Livin’ the Grid Life.

Dr Fritz Klein wrote a book, The Bisexual Option. Originally published in 1978 the book provided research and information about a largely ‘unseen’ sexuality. It just happened to be my sexuality.  Bisexuality. I remember the excitement I felt to see a respectful, insightful treatment of bisexuality. It was the right book at the right time for me and explained the challenges Bisexuals faced in terms of the misapprehensions and discrimination from monosexual folks, now commonly referred to as bi-phobia.

The Bisexual Option remains the definitive book about bisexuality and about our sexuality as a spectrum.  It also takes into account the fluidity of bisexuality over a person’s lifetime. This allowed me to find language and expression for my sexuality which had a tendency to vary with time. In my earliest years, I had more of an affinity for sex and relationships with women and/or what we used to call androgynous folks (now referred to as non-binary; and I count myself among their numbers); a bit later I had a more equal eye for all gender expressions (and I would say that has been the majority of my life, thus far).  There was one person, whom I married, and who happened to be a cis man, but the fact I fell in love with him (and that we have created a long life together) did not change the bedrock of my bisexuality.  The Grid spoke to me much more than the Kinsey scale which was created with the idea that the number you choose was always going to be fixed.  That was not my reality.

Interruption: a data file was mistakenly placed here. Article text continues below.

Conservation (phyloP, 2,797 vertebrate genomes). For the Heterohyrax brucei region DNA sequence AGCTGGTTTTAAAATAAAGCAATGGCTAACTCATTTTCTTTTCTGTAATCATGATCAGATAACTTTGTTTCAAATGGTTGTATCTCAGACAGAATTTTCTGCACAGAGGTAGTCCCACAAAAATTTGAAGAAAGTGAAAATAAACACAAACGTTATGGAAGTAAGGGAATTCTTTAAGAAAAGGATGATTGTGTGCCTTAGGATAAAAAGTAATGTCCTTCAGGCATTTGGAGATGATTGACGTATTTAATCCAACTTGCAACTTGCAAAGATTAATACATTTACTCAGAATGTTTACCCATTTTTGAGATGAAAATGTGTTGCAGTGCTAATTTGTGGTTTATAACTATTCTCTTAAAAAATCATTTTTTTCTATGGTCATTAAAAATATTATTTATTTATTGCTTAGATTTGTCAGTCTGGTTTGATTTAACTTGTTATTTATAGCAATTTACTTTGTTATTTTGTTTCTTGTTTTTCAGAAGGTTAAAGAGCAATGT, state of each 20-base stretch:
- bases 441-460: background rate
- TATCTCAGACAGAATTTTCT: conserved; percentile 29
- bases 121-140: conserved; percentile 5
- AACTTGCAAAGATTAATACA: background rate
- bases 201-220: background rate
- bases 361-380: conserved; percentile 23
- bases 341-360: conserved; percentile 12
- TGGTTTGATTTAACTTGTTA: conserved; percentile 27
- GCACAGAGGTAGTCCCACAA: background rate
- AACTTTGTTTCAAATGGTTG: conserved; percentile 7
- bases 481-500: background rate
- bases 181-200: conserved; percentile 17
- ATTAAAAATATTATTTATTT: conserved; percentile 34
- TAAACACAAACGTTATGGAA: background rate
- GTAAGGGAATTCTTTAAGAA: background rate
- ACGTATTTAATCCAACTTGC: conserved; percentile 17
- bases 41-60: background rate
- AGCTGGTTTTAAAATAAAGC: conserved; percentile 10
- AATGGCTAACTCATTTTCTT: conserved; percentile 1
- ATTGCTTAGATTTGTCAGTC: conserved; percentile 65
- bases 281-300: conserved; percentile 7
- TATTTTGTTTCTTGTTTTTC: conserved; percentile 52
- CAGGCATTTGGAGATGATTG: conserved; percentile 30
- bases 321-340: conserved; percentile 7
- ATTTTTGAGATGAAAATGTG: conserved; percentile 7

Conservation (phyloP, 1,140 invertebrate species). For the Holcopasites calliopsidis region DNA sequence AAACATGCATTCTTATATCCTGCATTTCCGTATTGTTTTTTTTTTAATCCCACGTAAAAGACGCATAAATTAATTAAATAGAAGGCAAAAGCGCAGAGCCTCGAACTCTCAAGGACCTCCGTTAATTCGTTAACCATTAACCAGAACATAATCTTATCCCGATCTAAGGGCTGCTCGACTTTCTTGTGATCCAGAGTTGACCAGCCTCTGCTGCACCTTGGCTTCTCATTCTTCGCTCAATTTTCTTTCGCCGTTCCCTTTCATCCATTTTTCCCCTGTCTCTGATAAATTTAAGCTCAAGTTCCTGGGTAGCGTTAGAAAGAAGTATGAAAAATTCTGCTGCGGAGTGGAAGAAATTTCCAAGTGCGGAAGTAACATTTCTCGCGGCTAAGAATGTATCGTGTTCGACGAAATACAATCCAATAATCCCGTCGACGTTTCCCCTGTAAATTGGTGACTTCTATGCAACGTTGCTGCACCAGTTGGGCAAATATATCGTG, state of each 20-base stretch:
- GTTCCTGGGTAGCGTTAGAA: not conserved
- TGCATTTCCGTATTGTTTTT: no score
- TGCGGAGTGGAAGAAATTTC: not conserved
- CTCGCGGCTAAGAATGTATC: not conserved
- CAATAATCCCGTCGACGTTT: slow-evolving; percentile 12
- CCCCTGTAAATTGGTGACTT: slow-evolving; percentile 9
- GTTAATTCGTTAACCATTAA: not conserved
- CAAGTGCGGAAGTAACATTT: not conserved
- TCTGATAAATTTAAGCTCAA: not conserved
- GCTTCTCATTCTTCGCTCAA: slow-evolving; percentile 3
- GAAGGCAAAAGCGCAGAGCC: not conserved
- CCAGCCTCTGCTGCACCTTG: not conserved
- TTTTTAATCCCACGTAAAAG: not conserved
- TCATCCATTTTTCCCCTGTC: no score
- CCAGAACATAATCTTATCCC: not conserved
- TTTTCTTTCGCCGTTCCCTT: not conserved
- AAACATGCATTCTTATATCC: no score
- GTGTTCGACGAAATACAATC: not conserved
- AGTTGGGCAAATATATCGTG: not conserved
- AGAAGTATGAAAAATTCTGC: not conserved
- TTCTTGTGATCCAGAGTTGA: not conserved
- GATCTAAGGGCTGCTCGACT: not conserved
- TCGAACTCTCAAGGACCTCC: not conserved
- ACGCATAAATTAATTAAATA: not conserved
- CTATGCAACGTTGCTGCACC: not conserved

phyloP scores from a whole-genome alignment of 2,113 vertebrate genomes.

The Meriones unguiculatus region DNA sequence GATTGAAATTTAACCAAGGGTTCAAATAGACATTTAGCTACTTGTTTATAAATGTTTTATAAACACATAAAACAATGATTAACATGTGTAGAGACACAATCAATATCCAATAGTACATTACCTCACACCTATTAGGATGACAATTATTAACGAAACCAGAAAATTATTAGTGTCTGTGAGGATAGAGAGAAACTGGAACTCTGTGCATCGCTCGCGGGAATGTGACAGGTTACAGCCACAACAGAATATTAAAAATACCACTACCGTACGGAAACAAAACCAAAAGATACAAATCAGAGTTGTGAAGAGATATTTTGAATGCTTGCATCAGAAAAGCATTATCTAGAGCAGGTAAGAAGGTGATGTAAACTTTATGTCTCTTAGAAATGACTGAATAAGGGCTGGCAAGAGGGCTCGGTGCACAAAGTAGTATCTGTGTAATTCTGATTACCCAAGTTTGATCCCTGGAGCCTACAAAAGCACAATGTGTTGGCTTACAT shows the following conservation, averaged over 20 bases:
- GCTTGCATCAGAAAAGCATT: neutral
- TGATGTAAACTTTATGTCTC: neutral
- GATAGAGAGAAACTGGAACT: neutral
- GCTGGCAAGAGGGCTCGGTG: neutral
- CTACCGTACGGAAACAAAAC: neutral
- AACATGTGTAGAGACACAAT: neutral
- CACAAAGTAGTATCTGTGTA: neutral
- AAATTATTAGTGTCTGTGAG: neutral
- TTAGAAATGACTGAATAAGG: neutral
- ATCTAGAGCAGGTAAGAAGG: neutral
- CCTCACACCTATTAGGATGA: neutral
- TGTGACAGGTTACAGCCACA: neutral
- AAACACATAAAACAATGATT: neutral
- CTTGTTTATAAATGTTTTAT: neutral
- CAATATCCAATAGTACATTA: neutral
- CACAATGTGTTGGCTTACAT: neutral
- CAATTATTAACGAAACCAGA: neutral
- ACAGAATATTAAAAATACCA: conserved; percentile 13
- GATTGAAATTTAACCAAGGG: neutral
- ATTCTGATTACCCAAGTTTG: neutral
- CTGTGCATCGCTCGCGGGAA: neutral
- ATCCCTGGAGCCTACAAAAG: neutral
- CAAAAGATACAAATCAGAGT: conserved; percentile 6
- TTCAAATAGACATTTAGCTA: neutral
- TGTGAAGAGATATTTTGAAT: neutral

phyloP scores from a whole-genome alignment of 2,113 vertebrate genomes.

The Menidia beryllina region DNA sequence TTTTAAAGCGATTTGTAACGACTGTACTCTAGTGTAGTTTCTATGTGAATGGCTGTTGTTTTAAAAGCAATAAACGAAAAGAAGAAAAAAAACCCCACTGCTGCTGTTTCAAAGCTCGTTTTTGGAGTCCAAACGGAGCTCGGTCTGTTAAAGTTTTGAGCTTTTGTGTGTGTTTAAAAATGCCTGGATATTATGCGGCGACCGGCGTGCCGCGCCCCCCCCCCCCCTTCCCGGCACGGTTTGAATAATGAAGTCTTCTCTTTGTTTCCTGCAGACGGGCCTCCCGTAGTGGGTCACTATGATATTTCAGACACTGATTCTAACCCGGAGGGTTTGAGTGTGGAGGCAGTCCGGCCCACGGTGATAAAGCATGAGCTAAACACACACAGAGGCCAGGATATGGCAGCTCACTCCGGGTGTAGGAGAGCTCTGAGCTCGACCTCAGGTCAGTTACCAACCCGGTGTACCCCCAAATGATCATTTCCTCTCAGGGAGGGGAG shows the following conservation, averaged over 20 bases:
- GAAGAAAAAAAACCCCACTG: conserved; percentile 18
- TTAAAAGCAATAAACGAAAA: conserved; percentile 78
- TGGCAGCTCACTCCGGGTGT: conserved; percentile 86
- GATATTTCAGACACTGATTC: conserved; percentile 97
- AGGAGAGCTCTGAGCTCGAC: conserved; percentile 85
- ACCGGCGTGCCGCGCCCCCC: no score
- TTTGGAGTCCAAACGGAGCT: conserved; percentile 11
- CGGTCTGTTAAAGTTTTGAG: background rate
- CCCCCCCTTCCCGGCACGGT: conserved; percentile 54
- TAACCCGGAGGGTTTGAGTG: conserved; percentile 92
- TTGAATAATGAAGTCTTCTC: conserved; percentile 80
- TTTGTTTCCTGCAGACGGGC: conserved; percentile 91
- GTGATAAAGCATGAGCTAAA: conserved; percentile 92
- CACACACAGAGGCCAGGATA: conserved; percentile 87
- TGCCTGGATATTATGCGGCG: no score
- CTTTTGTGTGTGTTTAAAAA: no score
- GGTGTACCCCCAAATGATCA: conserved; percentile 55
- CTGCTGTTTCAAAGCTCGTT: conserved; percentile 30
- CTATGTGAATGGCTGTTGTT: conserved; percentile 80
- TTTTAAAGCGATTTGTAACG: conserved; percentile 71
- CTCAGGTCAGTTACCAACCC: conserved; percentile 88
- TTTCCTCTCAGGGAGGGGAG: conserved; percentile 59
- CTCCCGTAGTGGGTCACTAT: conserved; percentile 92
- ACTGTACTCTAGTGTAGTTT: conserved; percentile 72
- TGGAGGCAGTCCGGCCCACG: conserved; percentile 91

Of course, the grid itself, is a bit of a relic as it refers to a binary of gender identity and that does not (nor did it ever) accurately reflect people’s experiences or who they are. However, the idea that as Bisexuals, we were not a ‘fixed point’,  has become the underpinning of our fluid sexuality.

Obviously, there is still much research being done. We should support and champion the work academics continue to do to explain, express and educate about our bisexuality. I would urge all bisexuals to participate in The Pride Study so our diverse voices can be heard:


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